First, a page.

"Grasping at things can only yield one of two results: Either the thing you are grasping at disappears, or you yourself disappear. It is only a matter of which occurs first." - Goenka
In Southern India, locals catch monkeys in an innovative manner. Or rather, they allow the monkeys to trap themselves. By cutting a small hole in a coconut, just large enough for a monkey to put its hand in, they fill it with a sweet. The monkey gets a whiff of the sweet, puts its hand into the coconut, wraps its hand around the sweet and suddenly realizes that its fist cannot be pulled back out of the hole. Ironically, the monkey never thinks of letting go of the sweet and becomes a prisoner to its own greed and desires. An easy prey for its human predator.
While it’s easy for us humans to be smug about the monkey’s folly, the story in truth applies to our own human desires and greed. Trying to fulfil human cravings and desires is like emptying the ocean on the inland – an endless task and ultimately utterly futile.
The 40 period of Lent which commences with Ash Wednesday today offers us the perfect time to reflect on our lives goals and desires, renew wherever we are in that process, and renounce that which we have understood as being meaningless to our evolution. These 40 days become a period of Divine Analysis and Therapy for Christians and many others around the world. It’s a time to go back to our basics and segregate our superfluous wants from our essential needs. A time to renounce the needless excesses of our body and mind.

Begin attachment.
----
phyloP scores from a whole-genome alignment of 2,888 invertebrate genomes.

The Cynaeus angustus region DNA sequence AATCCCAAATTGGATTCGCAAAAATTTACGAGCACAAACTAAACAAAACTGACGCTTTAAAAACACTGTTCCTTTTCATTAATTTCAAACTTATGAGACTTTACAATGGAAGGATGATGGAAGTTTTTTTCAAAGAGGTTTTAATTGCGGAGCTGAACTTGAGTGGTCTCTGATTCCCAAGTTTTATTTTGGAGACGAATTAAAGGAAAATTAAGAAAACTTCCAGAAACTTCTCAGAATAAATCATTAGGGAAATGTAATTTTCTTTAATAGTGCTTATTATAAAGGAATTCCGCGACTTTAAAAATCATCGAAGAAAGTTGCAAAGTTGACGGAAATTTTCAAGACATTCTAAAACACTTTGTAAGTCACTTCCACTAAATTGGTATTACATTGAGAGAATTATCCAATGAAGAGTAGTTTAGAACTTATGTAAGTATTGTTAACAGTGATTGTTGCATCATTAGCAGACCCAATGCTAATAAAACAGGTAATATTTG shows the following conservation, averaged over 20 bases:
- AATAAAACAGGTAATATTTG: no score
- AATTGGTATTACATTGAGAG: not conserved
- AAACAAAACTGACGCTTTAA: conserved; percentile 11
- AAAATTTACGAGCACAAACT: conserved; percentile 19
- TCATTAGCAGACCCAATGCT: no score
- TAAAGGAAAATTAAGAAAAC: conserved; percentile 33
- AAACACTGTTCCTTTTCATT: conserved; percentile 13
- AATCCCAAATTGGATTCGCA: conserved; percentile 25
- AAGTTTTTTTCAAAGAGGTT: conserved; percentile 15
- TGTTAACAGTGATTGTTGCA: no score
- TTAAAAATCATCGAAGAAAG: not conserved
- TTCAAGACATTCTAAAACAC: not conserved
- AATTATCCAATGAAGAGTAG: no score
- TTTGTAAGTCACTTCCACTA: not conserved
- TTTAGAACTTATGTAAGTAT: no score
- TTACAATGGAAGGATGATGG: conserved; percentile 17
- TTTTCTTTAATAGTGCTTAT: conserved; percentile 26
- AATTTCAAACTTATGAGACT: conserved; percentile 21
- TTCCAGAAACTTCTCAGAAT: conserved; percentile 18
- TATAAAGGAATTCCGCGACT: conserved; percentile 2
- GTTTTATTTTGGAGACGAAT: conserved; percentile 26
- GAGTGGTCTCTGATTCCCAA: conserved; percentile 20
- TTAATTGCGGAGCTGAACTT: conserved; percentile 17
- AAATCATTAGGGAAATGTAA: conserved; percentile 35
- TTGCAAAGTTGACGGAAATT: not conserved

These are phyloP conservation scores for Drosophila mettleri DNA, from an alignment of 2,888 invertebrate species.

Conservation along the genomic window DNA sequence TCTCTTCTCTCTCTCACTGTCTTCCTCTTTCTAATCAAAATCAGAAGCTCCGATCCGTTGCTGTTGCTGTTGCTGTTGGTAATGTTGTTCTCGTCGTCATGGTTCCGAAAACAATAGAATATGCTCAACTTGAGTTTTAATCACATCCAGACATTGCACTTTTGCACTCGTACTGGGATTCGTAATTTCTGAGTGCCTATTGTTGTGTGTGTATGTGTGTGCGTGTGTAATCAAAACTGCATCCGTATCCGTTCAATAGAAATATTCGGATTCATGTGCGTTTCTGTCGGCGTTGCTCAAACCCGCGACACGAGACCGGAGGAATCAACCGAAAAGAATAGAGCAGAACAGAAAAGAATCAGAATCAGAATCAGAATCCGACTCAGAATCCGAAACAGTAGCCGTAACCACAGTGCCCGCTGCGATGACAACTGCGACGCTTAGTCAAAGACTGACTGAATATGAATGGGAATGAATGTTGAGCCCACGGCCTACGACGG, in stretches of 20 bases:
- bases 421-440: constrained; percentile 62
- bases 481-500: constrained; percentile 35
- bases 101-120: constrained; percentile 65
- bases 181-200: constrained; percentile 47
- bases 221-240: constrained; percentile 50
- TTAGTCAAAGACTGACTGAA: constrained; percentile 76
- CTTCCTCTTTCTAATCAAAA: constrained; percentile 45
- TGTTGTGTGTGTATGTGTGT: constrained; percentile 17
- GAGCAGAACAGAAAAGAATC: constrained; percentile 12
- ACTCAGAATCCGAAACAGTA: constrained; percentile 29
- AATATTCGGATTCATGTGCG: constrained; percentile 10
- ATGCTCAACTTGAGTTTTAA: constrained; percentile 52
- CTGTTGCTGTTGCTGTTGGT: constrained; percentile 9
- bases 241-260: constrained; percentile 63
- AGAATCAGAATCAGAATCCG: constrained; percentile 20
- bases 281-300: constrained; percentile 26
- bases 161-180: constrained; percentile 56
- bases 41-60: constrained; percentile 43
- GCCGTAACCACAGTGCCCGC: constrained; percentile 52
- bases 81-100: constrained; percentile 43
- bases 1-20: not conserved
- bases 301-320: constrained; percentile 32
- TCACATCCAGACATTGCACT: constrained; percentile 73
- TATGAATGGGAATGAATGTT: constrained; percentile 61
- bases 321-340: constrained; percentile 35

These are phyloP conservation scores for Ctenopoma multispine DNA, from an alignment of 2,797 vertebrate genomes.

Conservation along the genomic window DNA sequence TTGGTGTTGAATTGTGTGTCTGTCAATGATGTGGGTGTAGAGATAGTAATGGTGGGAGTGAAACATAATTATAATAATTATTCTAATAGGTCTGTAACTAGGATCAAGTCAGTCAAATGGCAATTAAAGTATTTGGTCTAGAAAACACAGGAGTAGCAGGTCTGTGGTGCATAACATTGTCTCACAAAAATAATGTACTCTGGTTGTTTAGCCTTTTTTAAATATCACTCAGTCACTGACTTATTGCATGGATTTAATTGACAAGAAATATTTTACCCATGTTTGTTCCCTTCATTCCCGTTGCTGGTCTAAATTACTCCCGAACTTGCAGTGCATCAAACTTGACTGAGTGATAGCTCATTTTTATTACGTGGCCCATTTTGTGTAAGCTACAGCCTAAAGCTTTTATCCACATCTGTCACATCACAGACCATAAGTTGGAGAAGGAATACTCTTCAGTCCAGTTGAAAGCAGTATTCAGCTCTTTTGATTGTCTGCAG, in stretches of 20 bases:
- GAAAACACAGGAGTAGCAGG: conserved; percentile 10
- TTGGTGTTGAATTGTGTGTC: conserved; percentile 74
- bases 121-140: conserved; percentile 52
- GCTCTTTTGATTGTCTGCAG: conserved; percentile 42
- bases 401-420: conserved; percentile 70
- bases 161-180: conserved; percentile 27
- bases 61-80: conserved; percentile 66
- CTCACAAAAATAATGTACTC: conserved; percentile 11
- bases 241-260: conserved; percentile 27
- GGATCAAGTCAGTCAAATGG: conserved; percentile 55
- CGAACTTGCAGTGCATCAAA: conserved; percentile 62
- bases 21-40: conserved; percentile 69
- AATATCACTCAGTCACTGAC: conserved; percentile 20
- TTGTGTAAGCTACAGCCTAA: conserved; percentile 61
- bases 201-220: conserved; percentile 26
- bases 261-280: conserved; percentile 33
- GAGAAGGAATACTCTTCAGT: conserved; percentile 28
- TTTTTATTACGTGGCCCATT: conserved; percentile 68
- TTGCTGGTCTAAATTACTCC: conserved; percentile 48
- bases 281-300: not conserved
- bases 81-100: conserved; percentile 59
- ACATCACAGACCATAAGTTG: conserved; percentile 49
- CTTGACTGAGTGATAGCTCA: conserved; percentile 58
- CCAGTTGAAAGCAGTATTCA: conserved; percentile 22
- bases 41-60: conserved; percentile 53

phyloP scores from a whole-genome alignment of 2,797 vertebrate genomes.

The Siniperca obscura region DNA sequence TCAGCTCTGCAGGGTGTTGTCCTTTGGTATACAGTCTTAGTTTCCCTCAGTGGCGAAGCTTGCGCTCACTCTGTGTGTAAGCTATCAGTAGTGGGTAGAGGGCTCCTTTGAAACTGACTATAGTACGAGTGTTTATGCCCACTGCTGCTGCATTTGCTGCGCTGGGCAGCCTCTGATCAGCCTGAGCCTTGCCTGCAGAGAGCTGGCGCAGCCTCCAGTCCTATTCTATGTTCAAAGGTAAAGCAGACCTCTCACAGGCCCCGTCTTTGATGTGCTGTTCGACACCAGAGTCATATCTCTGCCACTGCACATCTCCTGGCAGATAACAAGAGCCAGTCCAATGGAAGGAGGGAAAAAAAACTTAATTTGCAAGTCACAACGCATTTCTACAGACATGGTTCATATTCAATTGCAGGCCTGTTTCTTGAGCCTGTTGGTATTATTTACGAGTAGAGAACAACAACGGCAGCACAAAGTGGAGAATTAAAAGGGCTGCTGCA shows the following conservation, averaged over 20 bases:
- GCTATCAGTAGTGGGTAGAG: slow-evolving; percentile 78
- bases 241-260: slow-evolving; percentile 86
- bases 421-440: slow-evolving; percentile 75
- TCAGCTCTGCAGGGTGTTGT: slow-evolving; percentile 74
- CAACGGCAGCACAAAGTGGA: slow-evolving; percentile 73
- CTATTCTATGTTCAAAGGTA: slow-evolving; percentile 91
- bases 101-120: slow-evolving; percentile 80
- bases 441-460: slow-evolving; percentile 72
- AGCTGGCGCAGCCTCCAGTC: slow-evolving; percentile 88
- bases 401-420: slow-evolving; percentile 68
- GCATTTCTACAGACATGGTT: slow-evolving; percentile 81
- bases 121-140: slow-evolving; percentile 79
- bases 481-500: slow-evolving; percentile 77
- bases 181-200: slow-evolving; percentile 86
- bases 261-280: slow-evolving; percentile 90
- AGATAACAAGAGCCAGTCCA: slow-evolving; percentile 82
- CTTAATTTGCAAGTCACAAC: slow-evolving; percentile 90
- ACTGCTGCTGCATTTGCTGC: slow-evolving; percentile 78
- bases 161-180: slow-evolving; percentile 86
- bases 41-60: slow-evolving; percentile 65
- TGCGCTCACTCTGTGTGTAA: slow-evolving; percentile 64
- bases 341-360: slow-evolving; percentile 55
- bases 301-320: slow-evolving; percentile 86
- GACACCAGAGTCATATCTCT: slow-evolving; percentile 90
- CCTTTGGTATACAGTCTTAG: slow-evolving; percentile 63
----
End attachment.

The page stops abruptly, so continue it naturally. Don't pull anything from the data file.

Reflection is critical for meaningful renunciation. 6 key steps include:
1. Self Observation – Do I really need that person or thing? Am I exaggeratedly attached to its perceived qualities?
2. Apply Wisdom – Comprehend your excessive attachment to that object or person. Let go if required to be free. Be wiser than the monkey.
3. Ponder on Impermanence – Everything and everyone eventually returns to dust! Now how vital is that object or person to you?
4. The Inconvenience of Attachments – Every object we own and every relationship we have brings its own share of burdens. Weigh its worth carefully.
5. Reflect on the End Result of Attachments – Desires can many a time lead to theft, crime, addiction, abuse and even war. Isn’t such attachment equivalent to distress and suffering? Are the repercussions that follow worth it?
6. Death is the only Reality – What is the worth of that attachment or object at the moment of death? The purpose of reflecting on death is to bring a real change in the core of our being. Contemplation on the reality of Death opens our inner wisdom and vision to what really matters, and what we intend to do with our lives here on earth.
Every choice is a renunciation. To select one thing is to turn your back on another. Renunciation is not about abandoning your loved ones but embracing the entire world as your family. Renunciation is not about shaving your head, but dispelling negative emotions and thoughts from the insides of your mind. It’s not about discarding accountability, but rather concentrating on results that can benefit many. In a nutshell, renunciation encompasses the higher qualities of mercy, compassion, tolerance, forgiveness and love for all.
As Shunryu Suzuki rightly sums up, “Renunciation is not giving up the things of the world, but accepting that they go away.”